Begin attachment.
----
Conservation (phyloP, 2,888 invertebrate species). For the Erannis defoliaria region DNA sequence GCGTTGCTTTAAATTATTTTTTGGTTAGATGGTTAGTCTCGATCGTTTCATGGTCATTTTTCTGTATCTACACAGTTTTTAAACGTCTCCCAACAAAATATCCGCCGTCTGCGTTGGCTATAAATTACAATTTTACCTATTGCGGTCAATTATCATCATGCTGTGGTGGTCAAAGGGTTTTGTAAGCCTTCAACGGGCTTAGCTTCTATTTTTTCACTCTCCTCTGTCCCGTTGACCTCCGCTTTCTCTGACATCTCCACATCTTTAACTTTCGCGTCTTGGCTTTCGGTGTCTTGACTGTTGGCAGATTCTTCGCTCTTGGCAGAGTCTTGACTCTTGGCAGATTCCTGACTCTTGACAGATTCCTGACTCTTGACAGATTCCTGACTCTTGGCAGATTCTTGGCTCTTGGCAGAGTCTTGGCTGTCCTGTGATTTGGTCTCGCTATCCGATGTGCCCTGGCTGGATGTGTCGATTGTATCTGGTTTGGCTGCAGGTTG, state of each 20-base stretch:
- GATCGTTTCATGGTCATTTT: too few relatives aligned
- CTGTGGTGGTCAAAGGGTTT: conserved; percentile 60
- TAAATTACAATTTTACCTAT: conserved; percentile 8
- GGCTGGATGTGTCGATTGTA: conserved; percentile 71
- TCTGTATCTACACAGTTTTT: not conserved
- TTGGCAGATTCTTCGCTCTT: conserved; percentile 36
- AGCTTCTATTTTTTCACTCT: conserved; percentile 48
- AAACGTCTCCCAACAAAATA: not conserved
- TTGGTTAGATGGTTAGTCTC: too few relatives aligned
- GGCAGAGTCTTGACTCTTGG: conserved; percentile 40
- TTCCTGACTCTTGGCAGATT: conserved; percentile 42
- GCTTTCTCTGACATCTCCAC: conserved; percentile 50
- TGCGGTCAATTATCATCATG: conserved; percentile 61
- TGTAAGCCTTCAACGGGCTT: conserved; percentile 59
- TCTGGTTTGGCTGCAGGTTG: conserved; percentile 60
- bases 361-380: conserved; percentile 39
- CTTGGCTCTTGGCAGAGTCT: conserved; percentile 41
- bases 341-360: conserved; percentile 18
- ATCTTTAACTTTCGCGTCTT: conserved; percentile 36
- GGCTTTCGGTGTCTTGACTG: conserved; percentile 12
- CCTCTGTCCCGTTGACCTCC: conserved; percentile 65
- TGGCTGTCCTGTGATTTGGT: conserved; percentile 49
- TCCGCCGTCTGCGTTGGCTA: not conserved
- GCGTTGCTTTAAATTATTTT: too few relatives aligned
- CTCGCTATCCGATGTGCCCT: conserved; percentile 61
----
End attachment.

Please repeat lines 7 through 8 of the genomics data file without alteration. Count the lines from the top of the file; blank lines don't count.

- TTGGCAGATTCTTCGCTCTT: conserved; percentile 36
- AGCTTCTATTTTTTCACTCT: conserved; percentile 48